Historic sites are part of our cultural identity - our collective 'family treasures' that must be saved and protected. States can't simply set them aside for a while and expect to reopen them when more money is available. If historic properties are not continuously maintained, they could easily suffer irreparable damage
Jackson, CA (PRWEB) February 13, 2008
Nearly one-third of California's state historic sites and one-fifth of its scenic parks may soon be closed - casualties of government budget cuts. Mid-January, Governor Schwarzenegger recommended shutting down a total of 48 state parks to help solve a $14.5 billion deficit. But the question remains: Might closing these tourist attractions do more harm than good to both the state and the nation?
California is the number one travel destination in the United States, attracting 11.5% of American travelers and over 20% of foreign visitors. According to industry sources, travel to and through the state in 2006 alone contributed an estimated $93.8 billion to the economy, directly supported 929,000 jobs and generated $5.6 billion in tax revenues. (See California Travel and Tourism Commission press room's California Stats, on the website visitcalifornia.com.)
State parks have been important contributors. Those threatened with closure attracted 6.5 million visitors last year. While cutting them from the state budget would save the government $13.3 million, that is less than one-thousandth of what is needed. In the process, local jobs, tax revenues and tourist dollars would be lost.
"Most disturbing of all is the proposed closure of 16 state historic parks. This is a dangerous precedent that could impact all Americans," notes Suzanne Sheumaker, co-author of the award-winning history-travel guide 'America's Living History-The Early Years.' "If our nation's most populous state does not care enough to save its heritage, will other states follow?"
"Historic sites are part of our cultural identity - our collective 'family treasures' that must be saved and protected. States can't simply set them aside for a while and expect to reopen them when more money is available. If historic properties are not continuously maintained, they could easily suffer irreparable damage," Suzanne adds.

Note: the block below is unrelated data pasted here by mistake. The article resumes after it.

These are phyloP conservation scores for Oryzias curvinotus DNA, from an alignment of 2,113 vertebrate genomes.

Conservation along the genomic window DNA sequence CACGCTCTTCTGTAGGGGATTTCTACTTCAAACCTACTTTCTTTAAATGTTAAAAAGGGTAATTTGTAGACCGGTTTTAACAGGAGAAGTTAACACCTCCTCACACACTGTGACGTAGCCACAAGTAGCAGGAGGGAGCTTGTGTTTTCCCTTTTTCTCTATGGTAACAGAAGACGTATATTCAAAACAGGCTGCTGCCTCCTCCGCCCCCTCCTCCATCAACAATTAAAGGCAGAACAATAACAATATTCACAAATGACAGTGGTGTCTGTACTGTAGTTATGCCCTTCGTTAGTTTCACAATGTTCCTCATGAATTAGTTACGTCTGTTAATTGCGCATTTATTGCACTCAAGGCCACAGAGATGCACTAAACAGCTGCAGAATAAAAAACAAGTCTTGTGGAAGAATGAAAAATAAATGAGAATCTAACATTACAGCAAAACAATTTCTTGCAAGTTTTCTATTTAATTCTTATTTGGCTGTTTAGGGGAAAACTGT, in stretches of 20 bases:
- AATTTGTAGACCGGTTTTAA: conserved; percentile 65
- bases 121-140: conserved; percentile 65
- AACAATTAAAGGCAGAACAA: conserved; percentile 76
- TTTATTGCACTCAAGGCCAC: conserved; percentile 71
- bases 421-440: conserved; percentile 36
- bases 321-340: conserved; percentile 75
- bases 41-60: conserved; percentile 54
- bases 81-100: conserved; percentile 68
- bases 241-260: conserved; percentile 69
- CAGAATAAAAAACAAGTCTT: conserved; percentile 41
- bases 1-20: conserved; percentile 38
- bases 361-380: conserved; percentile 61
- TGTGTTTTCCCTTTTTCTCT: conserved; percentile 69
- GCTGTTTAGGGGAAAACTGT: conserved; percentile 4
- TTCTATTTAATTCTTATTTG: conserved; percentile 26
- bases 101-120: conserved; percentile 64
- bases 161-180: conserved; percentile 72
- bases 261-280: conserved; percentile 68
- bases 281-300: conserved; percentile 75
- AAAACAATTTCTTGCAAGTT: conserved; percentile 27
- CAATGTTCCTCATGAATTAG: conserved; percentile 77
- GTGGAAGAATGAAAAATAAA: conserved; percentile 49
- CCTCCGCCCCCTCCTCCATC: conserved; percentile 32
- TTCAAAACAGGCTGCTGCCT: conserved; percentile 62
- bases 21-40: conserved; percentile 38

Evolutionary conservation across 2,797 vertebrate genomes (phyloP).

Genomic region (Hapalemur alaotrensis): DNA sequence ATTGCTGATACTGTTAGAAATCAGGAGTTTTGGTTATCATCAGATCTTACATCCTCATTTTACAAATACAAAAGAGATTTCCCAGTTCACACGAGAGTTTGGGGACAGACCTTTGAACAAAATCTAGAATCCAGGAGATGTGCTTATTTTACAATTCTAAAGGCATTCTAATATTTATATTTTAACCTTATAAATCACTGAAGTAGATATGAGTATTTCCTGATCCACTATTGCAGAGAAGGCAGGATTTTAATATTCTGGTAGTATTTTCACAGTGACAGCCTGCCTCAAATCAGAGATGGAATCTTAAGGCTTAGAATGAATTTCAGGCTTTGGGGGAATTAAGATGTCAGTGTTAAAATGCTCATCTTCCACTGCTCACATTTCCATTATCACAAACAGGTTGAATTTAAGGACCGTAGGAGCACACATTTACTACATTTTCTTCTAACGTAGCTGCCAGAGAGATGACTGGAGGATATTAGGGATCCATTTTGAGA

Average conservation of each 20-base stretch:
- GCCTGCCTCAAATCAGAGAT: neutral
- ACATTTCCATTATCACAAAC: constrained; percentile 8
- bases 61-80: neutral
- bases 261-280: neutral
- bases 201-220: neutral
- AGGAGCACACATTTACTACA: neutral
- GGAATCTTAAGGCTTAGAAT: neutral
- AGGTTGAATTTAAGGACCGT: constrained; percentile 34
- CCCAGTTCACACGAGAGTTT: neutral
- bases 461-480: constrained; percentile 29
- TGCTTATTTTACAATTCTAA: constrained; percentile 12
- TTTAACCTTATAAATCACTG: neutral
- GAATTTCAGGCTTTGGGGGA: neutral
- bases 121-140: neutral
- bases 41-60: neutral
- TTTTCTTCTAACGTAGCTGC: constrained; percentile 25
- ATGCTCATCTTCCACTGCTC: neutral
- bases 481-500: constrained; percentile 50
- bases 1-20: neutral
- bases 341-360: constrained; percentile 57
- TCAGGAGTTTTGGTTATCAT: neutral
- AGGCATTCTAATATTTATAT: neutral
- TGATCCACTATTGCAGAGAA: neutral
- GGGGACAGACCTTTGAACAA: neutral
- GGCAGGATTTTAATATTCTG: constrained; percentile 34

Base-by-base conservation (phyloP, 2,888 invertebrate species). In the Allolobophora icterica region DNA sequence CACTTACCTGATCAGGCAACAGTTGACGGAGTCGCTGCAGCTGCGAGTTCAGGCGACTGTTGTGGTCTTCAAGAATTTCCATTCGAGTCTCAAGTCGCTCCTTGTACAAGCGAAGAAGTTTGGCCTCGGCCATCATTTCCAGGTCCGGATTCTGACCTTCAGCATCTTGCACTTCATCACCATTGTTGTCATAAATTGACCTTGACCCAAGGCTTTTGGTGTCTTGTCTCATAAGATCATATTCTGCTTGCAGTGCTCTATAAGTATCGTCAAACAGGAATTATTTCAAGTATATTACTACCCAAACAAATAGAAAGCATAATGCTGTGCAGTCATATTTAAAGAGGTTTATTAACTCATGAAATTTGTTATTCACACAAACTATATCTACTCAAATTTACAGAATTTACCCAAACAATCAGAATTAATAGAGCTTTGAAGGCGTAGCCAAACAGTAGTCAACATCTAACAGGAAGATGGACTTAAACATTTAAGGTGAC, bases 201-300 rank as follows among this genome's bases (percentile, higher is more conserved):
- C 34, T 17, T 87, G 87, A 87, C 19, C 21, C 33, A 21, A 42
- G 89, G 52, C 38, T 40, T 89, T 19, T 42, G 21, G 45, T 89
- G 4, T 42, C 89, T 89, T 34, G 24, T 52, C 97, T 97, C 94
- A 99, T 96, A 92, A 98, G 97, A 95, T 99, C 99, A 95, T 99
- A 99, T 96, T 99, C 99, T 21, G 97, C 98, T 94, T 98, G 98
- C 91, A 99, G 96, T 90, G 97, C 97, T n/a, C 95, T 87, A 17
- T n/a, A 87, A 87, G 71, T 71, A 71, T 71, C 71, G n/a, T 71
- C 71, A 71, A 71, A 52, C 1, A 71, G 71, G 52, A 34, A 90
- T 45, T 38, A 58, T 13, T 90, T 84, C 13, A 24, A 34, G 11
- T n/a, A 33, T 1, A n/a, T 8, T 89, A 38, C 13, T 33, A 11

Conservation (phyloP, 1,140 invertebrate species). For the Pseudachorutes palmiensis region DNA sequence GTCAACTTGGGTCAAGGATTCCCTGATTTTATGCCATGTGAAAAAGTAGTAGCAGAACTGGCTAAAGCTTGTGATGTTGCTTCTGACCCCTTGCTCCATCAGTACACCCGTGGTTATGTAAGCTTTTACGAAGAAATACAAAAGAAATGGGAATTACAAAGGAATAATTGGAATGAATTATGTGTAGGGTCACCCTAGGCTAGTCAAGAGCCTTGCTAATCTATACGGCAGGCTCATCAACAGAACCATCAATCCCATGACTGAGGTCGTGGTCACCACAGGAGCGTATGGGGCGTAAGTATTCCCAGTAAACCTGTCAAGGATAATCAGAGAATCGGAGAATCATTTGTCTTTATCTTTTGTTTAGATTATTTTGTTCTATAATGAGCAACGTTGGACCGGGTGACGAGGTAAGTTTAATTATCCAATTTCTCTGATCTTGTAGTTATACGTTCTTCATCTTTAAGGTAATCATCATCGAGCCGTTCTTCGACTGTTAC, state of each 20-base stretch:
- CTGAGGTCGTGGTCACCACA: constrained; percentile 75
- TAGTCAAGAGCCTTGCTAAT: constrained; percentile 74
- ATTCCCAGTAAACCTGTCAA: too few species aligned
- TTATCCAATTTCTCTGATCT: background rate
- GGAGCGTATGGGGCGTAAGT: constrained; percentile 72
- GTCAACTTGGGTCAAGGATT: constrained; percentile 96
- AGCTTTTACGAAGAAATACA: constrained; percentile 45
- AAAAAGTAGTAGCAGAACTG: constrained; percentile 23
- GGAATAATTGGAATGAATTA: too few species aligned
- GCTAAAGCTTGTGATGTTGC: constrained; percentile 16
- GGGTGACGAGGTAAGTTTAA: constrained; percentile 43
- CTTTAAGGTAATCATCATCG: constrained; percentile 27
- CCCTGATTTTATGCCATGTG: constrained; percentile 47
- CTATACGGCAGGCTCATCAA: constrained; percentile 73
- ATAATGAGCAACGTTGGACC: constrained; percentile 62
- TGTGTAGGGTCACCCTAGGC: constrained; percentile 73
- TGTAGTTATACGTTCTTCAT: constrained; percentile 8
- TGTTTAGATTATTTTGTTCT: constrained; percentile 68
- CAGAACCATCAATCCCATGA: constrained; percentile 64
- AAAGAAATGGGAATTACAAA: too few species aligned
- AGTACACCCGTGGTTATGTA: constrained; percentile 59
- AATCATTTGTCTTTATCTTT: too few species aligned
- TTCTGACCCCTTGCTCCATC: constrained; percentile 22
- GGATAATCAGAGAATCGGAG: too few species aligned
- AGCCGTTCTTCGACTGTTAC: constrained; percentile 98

Among the threatened parks are Sacramento's famous Sutter's Fort, which played an important role for pioneers settling the Old West, and Lompoc's La Purisima Mission, a beautifully restored Spanish mission that recently celebrated its 220th anniversary. "Can we really risk closing such places? Every time we lose the physical remnants of America's past, we lose a piece of our national soul," Suzanne points out.
She and her co-author husband, Craig, are hoping to stimulate a public outcry. "What we're talking about is America's living history and the places that make real what can only be imagined through books, museum displays and movies," Craig comments. "Even overseas visitors recognize the need to see, explore and learn about the heritage that helped make America what it is today. Tourist data indicates that nearly 41% of them visit historical sites during their travels in California." (See 'California Travel Impacts' slide #11 on the website culturecalifornia.com/culturecalifornia/files/CA_Impacts2006.)
"Look at this another way: When individuals are forced to decide what to save in an emergency, they typically take the things that cannot be replaced, such as family heirlooms, letters and photos. State historic sites are part of the inheritance we should preserve and pass on to our children," Craig adds.
For more information about the state's at-risk historic sites, see 'In the Spotlight: La Purisima Mission and Sutter's Fort' on the website http://www.AmericasLivingHistory.com. This free article provides insight into the history and visitor attractions of two very special contributors to California's cultural heritage.
Red Corral Publishing
# # #